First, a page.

Amazon workers in Albany vote against the union

Workers at an Amazon fulfillment center near Albany, New York, voted decisively against forming a union, rejecting a bid by organizers to create the company’s second unionized facility in the United States.

Workers at the ALB1 factory in Castleton were reportedly represented by the Amazon Labor Union, the same upstart group that won a historic election at the company’s JFK8 warehouse on Staten Island in New York earlier this year. The “no” votes came out on top by a margin of about 2 to 1.

Chris Smalls, president of the ALU, said in a statement that the voting process “was not free and fair”.

“It was a sham election where workers were daily intimidated and retaliated against and even workers who volunteered to be election observers faced threats of dismissal,” Smalls alleged.

He added, “It won’t be the end of ALU at ALB1.”

Amazon spokesperson Kelly Nantel said in a statement that the company “will continue to work directly with our teammates in Albany.”

“We are pleased that our team in Albany was able to make their voices heard and chose to maintain the direct relationship with Amazon, as we believe this is the best arrangement for our employees and our customers,” Nantel said. .

The union may choose to challenge the election results and demand a second vote, arguing that Amazon violated labor rights during the campaign. The National Labor Relations Board, the federal agency that oversees private sector union elections, has yet to certify the results. The union would have one week to appeal.

The ALB1 facility handles large cargo that is shipped to customers and employs approximately 900 people. It is much smaller in number of employees than the Staten Island plant, which employs around 8,000 people.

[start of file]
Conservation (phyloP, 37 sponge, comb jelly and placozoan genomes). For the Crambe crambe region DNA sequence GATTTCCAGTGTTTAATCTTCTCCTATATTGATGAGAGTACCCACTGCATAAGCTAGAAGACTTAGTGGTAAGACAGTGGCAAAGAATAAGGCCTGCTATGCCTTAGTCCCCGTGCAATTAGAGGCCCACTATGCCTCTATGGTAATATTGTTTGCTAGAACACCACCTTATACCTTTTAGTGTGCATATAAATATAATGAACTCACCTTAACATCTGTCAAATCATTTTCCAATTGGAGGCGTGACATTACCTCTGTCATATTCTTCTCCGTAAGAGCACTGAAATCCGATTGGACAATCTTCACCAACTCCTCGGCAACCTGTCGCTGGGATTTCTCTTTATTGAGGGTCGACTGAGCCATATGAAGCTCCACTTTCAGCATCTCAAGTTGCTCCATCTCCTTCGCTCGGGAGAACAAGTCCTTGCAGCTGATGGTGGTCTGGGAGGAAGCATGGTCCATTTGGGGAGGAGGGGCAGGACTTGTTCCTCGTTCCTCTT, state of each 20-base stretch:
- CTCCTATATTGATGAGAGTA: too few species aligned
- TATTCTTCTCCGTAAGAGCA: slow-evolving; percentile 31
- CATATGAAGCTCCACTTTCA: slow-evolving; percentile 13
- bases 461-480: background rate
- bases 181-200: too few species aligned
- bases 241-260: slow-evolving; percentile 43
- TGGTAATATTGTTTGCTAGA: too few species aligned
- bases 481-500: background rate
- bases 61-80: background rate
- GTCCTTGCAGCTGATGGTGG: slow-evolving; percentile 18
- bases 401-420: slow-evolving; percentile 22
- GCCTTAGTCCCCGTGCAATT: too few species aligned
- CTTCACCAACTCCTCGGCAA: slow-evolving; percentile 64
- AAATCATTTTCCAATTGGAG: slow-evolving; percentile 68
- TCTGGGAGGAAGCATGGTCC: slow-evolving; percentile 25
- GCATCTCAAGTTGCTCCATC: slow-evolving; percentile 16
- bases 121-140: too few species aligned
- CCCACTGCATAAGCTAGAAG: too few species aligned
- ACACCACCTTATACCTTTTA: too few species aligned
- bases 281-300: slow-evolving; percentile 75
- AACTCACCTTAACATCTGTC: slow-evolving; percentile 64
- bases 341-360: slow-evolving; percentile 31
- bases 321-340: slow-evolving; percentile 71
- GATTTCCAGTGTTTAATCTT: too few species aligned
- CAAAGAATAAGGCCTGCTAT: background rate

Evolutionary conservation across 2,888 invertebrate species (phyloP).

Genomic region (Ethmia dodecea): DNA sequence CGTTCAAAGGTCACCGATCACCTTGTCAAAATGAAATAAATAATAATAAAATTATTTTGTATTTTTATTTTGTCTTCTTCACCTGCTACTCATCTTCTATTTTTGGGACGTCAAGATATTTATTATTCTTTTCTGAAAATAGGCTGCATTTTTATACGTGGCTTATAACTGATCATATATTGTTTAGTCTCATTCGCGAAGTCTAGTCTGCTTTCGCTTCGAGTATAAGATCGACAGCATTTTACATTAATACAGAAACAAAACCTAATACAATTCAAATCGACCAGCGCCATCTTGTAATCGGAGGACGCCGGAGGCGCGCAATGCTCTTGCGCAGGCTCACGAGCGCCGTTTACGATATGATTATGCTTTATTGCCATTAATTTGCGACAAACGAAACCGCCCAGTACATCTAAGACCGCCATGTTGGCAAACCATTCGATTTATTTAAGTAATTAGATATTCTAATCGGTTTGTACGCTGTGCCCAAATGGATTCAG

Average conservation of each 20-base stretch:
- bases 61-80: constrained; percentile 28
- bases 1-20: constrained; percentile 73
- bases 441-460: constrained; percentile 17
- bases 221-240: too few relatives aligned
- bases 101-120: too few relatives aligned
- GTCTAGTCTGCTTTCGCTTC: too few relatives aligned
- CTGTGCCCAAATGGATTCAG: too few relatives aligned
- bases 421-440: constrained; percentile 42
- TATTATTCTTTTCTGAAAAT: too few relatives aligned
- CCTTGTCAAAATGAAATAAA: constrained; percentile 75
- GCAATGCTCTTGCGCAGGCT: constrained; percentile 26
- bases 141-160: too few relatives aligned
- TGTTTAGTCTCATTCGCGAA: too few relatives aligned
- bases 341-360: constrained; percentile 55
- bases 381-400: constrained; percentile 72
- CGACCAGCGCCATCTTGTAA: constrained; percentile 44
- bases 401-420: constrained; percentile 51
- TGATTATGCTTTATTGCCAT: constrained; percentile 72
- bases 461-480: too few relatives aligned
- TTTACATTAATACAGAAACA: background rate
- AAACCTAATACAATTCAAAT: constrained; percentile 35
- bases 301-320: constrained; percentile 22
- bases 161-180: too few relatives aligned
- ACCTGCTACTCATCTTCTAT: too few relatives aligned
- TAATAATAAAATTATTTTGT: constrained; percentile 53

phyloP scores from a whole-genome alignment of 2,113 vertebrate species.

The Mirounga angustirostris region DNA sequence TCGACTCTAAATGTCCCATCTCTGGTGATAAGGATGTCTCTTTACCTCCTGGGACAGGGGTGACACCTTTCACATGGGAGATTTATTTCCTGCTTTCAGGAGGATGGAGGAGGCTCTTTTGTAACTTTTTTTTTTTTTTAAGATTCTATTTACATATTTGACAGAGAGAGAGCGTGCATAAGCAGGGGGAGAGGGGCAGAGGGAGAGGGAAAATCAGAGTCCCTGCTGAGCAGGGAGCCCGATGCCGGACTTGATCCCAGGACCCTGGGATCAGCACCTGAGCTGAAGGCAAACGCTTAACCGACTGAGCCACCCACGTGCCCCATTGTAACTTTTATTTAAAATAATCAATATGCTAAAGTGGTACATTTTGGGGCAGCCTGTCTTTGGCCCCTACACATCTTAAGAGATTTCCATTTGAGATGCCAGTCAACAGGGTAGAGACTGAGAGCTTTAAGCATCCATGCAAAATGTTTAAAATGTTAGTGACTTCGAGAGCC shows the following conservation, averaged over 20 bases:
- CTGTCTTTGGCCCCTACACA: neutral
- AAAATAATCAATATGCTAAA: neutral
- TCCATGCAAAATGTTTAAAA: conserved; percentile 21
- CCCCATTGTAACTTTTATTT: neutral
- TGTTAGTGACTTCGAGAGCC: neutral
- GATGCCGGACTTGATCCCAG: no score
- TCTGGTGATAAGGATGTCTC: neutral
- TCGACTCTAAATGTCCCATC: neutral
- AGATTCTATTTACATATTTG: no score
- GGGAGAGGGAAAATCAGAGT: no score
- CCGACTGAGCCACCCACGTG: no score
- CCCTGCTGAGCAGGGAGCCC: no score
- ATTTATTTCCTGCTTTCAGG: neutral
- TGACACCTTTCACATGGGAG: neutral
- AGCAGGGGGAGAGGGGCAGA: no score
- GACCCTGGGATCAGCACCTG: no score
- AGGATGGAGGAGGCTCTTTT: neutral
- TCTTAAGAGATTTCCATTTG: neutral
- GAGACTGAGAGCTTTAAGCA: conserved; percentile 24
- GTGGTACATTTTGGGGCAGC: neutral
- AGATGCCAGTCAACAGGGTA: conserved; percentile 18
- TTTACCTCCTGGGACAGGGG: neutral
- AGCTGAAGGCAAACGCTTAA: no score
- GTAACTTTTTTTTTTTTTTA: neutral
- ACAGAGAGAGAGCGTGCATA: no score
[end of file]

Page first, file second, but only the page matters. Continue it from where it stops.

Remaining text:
After winning at JFK8, the ALU lost their second vote in May at another smaller facility in New York. A loss at the facility near Albany would mark the union’s second defeat. The ALU recently filed a new election at a Southern California warehouse.

The vote count for ALB1 was conducted at the Labor Board office in Albany and broadcast to the public on Zoom.

Amazon workers and supporters march during a rally in Castleton-On-Hudson, New York.

The retail and tech giant is one of the largest U.S. employers facing a organizing wave At work. The NLRB recently said that workers have filed more petitions for union elections in the past fiscal year than since 2016. Companies such as Amazon, Starbucks, Trader Joe’s, REI and Apple have all seen some of their American workforce to unionize for the first time in recent months.

Amazon, which today employs about one million American workers, has fought its employees’ organizing efforts for years. In 2021, he spent more than $4 million on union avoidance consultants who held group and one-on-one meetings intended to undermine union support. The ALU said the company held mandatory sessions at ALB1 where employees listened to anti-union speeches.

The NLRB General Counsel recently found the merits of the allegations of the union that Amazon violated the law by holding such meetings and threatening to withdraw certain benefits if the workers chose to unionize.

This story has been updated with comments from Amazon and the ALU.

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